I think the reason I love these stories is because of the extrapolatory end-point: the implication is that given simulated spaces of sufficient size and complexity (and sufficient player-hours, or clever macros to obviate the need for such), one could build a computing device within that simulation which was itself capable of running a simulation within which another computing device could be simulated. Sort of like Nick Bostrom rewriting Lavie Tidhar’s “In Pacmandu”… it’s simulated turtles all the way down! Now, where’s the door back to my origin reality, please?
Reminiscent of the gang-in-a-can experiment in Russia (I wonder how that worked out in the end?), Wired UK reports briefly on six aspiring Mars missioneers (missionaries?) living in a cylindrical habitat out in the Utah desert to simulate the trials of daily human existence on the surface of the Red Planet, should we ever make it there. There’s another “Mars Analag Research Station” (see what they did there?) in the Canadian Arctic, and the Mars Society – unwilling to wait for beleaguered nation-state space budgets to recover sufficiently (if ever) to send out a manned mission – has plans for another in Iceland.
It strikes me that the obvious flaw with the MARS set-ups and the Russian mission sim linked above is that the participants know that it’s a sim; clomping around in spacesuits and eating spacesnax is all well and good, but if you know that you can remove the helmet or open the hatch in an emergency, you’re not really stress-testing the psychological issues properly. Ballard thought it through (of course), in a short story whose name I am presently unable to recall (or locate in a book, as my Collected Short Stories appears to be on vacation somewhere other than my bookshelves at present); anyone remember the one I’m thinking of? It featured a small (fake) generation ship rather than a Mars station, but the whole cabin-fever psychology thing felt spot-on during a recent re-read (no Suck Fairy damage in that one, though not all of Ballard’s early short stuff fares quite so well)…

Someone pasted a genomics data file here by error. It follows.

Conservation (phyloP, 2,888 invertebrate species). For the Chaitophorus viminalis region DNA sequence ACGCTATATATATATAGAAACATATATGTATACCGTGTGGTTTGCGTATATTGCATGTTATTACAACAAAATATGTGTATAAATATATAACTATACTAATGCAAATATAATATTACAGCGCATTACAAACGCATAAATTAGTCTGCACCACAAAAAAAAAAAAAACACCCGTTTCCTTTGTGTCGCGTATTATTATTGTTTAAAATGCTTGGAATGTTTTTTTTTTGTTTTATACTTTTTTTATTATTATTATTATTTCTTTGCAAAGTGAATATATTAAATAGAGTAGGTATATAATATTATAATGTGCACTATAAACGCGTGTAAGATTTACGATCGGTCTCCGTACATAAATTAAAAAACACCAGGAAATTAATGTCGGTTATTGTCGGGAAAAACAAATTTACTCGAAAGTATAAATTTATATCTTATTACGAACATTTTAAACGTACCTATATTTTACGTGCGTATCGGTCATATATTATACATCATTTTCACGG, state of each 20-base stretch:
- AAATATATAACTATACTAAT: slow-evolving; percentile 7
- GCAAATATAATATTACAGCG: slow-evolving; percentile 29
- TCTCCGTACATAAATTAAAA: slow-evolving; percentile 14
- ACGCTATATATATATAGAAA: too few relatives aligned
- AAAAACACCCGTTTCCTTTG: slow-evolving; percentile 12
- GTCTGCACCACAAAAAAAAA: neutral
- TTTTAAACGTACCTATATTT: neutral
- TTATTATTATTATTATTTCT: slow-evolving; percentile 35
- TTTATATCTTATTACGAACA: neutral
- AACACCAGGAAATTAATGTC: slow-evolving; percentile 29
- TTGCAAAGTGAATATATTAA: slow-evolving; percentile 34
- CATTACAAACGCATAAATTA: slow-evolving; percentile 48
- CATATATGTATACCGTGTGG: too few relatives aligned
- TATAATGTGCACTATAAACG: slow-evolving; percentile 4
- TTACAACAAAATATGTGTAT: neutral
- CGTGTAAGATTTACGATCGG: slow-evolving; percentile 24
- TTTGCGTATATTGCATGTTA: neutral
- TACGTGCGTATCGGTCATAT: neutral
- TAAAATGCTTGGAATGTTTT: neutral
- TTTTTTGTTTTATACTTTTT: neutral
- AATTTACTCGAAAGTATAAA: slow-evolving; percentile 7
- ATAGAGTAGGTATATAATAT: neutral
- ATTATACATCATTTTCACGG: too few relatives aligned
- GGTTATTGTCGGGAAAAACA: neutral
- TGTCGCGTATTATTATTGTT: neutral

Bonus content! Talking of Ballard and space, how’d you fancy seeing some Cold War dreams of space dominion decaying in a post-Soviet junkyard [via SlashDot]? How the mighty have fallen… but before you get too hubristic, that’s not far from the fate the Space Shuttles will suffer as museum pieces. Yesterday’s technological marvels and dream-vehicles are today’s salvage-hunt relics; this is something we’d all do well to remember, but will probably all forget.